Monday, September 24, 2012

Value of a Typographical Error

I was studying GM Yuri Averbakh’s “Chess Tactics for Advanced Players” (1st printing paperback edition by Chess Digest 1992) Part 1: The double attack, subsection on The Mutual Tw- Fold Attack described as “This extremely tense situation in which two pieces on each side attack two hostile pieces deserves special consideration” (p50).

Working my way through the diagrams I came to the diagram below (p53) between GM George Thomas vs GM Max Euwe, 1936, Nottingham England where after 22 moves Thomas has built up a crushing attack against Euwe’s Bishop sitting on d6 triple attacked. Ouch!

Black to play

Euwe played 22. … Ne6 where GM Averbakh stated, “apparently assuming that after 23. Rxd6, Rxd6 24. Qxd6 Rd8 a mutual two-fold is created from which he extricates himself with 25. Qxc7 Rxd1+ with an advantage in material [after 26. Kf2 Nxc7].”

I have to admit I first played through this a few times in my head and then on the board and thought Euwe had found a great recovery in a very bad situation.

Then I read further.

GM Averbakh went on to say, “But White [could have] found a different way of defending himself and of protecting his position against harassment by the rook [move to d8].

The attempt to recover the piece by means of a pin after 26. … Qxd6, 27. Rxd6 Nf8 [would be] frustrated by by the discovered check 28. Nf6+” (p53) with no further comments.

Of course the variation given does not make sense because a move is missing, White’s new / different move 25.? What was it? No errata sheet was found online for the book so I went looking elsewhere.

On I found the entire game. Turns out it was an Alekhine Defense: Modern Variation. Main Line (B05). It was there in the notes below in the “Kibitzer’s Corner” I found the missing move.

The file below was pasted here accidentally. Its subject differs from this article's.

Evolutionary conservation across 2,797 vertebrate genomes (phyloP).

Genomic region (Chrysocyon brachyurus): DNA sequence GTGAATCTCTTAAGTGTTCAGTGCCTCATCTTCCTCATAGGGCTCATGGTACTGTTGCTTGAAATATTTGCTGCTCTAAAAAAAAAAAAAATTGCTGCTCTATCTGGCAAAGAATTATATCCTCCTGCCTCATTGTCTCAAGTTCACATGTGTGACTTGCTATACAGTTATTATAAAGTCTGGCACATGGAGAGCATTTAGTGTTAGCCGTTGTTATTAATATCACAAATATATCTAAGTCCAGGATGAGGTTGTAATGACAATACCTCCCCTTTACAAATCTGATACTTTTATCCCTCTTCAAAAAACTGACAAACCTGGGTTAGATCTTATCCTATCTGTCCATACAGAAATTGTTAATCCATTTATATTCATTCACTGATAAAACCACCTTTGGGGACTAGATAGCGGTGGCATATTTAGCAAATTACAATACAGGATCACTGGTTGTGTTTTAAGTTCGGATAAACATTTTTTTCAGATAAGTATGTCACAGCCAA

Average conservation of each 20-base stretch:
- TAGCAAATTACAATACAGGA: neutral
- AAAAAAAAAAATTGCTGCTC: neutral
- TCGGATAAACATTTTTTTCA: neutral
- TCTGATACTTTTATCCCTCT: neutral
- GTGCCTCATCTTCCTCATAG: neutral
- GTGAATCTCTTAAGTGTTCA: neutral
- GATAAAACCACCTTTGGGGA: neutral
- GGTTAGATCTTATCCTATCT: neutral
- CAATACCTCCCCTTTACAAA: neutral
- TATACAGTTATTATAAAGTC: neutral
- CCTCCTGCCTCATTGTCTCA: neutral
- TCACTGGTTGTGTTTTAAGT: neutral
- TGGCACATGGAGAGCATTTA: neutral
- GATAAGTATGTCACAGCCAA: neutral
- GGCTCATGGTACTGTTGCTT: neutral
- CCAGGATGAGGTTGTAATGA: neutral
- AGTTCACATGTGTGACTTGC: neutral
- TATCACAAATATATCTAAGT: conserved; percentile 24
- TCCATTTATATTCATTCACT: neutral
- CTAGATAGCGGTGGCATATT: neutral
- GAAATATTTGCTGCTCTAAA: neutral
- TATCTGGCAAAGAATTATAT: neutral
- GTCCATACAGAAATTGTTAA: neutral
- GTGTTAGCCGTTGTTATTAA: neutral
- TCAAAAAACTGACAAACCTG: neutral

There a reader (AdrainP) had noted, “The most interesting thing is that White believed Black, that the piece could not be taken, and replied 23 g3." ('Chess Middlegames: Essential Knowledge' Averbakh).” Clearly Averbakh thought this position was worth using in more than one book. I have to agree.

From AdrainP we learn, Max Euwe “… in his preliminary calculations, overlooked that White can reply 25. Nd7! and after 25. ...Qxd6 26. Rxd6 the move 26. ...Nf8 is refuted by 27. Nf6+.”

So let’s see a new diagram just prior to 25. Nd7!

White to play

Here White can play the winning 25. Nd7!! An incredible interference move which renders Black’s 24. … Rd8 useless and White is a piece ahead.

Of course Black can try the variation given, 25. Nd7 Qxd6 26.Rxe6 Nf8 with a double attack against the Knight of d7.

But the double attack on d7 avails Black nothing as it is followed by 27.Nf6+ and the win of the Rook on d8 and the game would have been over.

However as noted above, White played 23.g3 after Black’s 22…. Ne6 and the game went on another 14 moves.

GM Thomas resigned after making move 37. At first a few of us (thought it might have been time trouble that caused White’s loss. That was not it, not at all.

Black to play

It took us minutes to find what GM Thomas likely saw in single digit seconds after playing 37. Qe3 and did not wait to find out if GM Euwe saw the same. After White’s move 37 we are treated to the position on the left.

In this position we (by this time I had engaged a number of Dayton Chess Club members in my searth for truth) enjoyed finding the following variations.

37. … Qf1+ 38. Kh4 g5+ 39. Fxg5 fxg5+ 40.Kxh5 Qh3+ 41.Kg6 Qh7++

Or 37. … Qf1+ 38. Rg7 Qd1! Threatening mate on g4 and a double attack on W(ite’s Bishop on d4. So it’s either mate or the loss of a piece.

Moral of the story: typographical errors can lead to greater knowledge if you are willing to follow up on them.

By the way – I highly recommend GM Averbakh’s “Chess Tactics for Advanced Players” and it is available on


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